Google urges employees to work from home to prevent coronavirus spread
Google parent company Alphabet is recommending that all of its North America employees work from home through April 10 due to coronavirus, according to an email shown to CNN.
“Out of an abundance of caution, and for the protection of Alphabet and the broader community, we now recommend the you work from home if your role allows,” the Tuesday email from Chris Rackow, Google’s vice president of global security, reads in part.
Alphabet employs nearly 120,000 full-time workers, according to its 2019 annual report. It’s unclear how many people the company employs in North America alone.
While many companies have asked employees in certain cities to work from home or tested out large scale work from home measures, Google (GOOGL) is among the first to ask that employees throughout the continent do so.
Late last week, Google, Amazon (AMZN), Microsoft (MSFT) and Facebook (FB) all began encouraging employees in Seattle to work from home as the coronavirus outbreak, also called COVID-19, spread in Washington state.
Since then, coronavirus cases have continued to balloon in the United States, with more than 900 cases and nearly 30 deaths now confirmed across the country.
Many schools and universities have transitioned to online classes and Harvard has even asked students to leave campus housing within a matter of days. Growing numbers of major events have been canceled or postponed — including campaign rallies for Democratic presidential hopefuls Joe Biden and Bernie Sanders.
Google was also forced to cancel its biggest event of the year, the annual developer conference Google I/O, which had originally been scheduled for mid-May.
All 11 of Google’s offices in the United States and Canada are affected by the new work-from-home directive, with the San Francisco Bay Area and New York offices upgrading from a voluntary work-from-home status to recommended.
“The goal of businesses moving to work from home (WFH) arrangements is to significantly reduce the density of people and lower the health risk in offices, and also reduce the burden on the local community and health resourced, enabling those in need to get quicker support,” the Google email states.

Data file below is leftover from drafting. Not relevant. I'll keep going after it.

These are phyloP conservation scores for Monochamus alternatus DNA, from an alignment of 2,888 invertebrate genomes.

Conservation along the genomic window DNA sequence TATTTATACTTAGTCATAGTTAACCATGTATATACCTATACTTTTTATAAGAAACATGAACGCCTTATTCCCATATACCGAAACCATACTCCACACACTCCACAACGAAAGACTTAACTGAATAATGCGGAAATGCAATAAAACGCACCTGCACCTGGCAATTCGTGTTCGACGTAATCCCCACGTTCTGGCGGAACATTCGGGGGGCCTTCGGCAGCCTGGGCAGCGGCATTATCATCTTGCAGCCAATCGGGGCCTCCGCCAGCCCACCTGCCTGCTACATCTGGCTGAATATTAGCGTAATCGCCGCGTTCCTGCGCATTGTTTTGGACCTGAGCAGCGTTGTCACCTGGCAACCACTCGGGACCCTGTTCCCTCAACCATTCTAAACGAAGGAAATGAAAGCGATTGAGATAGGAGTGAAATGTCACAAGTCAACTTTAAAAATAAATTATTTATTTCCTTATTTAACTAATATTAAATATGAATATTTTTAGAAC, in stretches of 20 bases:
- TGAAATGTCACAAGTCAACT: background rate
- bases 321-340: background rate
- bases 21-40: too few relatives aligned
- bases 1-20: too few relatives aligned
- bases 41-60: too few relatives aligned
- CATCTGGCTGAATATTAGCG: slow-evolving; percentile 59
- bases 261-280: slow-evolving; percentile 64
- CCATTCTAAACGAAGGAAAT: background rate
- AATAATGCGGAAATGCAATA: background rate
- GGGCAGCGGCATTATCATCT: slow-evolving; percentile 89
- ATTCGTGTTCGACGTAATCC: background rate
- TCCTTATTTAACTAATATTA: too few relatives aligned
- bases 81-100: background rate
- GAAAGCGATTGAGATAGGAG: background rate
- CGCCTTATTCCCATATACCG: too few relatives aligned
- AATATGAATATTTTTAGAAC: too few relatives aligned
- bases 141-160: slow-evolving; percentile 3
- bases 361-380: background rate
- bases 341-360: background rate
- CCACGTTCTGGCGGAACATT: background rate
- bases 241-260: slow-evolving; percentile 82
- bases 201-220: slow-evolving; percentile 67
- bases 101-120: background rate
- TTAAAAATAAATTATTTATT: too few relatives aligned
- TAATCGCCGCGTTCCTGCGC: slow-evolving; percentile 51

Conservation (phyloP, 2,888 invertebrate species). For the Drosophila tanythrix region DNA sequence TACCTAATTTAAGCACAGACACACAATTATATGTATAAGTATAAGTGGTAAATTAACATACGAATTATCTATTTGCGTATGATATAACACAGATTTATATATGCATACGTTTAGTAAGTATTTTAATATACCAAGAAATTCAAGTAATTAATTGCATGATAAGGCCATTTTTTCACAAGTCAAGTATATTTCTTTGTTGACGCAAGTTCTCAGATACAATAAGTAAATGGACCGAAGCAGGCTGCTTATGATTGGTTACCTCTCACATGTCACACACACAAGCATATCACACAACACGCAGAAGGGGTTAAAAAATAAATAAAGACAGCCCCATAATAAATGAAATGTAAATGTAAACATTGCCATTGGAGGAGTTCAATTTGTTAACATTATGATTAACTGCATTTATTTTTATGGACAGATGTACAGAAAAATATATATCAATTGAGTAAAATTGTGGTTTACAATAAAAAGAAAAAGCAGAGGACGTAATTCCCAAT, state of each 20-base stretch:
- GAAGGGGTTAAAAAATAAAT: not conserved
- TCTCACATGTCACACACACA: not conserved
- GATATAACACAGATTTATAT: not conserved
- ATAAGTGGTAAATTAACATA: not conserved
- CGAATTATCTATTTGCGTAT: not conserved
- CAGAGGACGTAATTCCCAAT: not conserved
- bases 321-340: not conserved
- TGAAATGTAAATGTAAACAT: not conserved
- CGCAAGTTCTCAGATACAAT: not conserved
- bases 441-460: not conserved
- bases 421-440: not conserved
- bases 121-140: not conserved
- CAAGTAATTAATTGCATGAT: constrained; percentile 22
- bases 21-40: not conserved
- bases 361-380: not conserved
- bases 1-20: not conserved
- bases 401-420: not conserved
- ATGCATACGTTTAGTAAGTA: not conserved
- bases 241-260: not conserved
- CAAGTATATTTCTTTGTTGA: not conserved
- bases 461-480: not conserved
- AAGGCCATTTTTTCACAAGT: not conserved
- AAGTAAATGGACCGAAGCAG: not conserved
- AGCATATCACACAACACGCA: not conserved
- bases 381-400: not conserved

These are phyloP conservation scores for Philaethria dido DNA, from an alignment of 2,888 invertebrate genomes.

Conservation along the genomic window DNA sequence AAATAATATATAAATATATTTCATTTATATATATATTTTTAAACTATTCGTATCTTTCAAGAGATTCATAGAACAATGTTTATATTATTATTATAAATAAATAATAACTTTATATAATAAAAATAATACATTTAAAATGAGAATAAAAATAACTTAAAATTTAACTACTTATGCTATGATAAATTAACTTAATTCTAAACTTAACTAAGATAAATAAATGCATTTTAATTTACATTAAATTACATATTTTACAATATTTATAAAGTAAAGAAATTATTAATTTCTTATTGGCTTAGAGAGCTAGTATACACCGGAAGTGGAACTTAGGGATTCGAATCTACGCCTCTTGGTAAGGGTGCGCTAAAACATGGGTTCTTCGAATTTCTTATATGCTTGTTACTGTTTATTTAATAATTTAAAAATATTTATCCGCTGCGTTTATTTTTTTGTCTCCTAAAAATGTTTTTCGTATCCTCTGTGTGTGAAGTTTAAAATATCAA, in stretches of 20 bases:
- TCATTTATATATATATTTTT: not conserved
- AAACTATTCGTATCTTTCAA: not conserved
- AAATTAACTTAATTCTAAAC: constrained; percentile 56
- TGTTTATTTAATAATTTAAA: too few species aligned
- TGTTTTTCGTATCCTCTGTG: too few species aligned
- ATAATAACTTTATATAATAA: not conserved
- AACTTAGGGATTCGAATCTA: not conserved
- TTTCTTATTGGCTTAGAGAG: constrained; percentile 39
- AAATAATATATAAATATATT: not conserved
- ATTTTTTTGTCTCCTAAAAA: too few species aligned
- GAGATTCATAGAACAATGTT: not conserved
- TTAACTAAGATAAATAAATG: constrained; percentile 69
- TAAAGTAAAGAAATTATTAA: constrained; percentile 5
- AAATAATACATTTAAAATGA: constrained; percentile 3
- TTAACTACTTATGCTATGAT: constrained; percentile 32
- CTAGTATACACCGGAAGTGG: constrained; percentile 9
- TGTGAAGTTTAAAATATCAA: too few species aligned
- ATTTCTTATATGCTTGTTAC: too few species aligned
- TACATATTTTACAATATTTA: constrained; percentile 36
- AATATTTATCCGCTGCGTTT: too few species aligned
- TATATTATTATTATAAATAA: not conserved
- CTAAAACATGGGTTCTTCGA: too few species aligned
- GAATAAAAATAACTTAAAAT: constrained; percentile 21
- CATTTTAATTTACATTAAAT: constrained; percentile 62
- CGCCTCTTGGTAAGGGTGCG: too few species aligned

Rackow’s email says Google is “carefully monitoring the situation and will update the timeline as necessary.”
Last week, Google announced it would compensate hourly employees affected by reduced office hours, such as cafe workers, for all of the hours they would have worked without the coronavirus disruption.
Google also says it is developing a fund to provide sick leave pay to non-full time employees who currently don’t have the benefit and are affected by coronavirus. The company said in a Wednesday blog post that while most non-full time employees and contractors already have sick leave benefits, some companies that Google contracts with are still rolling them out to their staffs.
“Google is establishing a COVID-19 fund that will enable all our temporary staff and vendors, globally, to take paid sick leave if they have potential symptoms of COVID-19, or can’t come into work because they’re quarantined,” the company said. “This fund will mean that members of our extended workforce will be compensated for their normal working hours if they can’t come into work for these reasons.”
Elena Hernandez, a spokesperson for the White House’s Office of Science and Technology Policy, said Michael Kratsios, chief technology officer of the United States, will meet with representatives from tech companies and federal agencies on Wednesday to discuss coronavirus response efforts. Google —along with Facebook, Amazon, Apple, Microsoft, and Twitter — is expected to attend, she said, with many of the participants expected to join the conference remotely.
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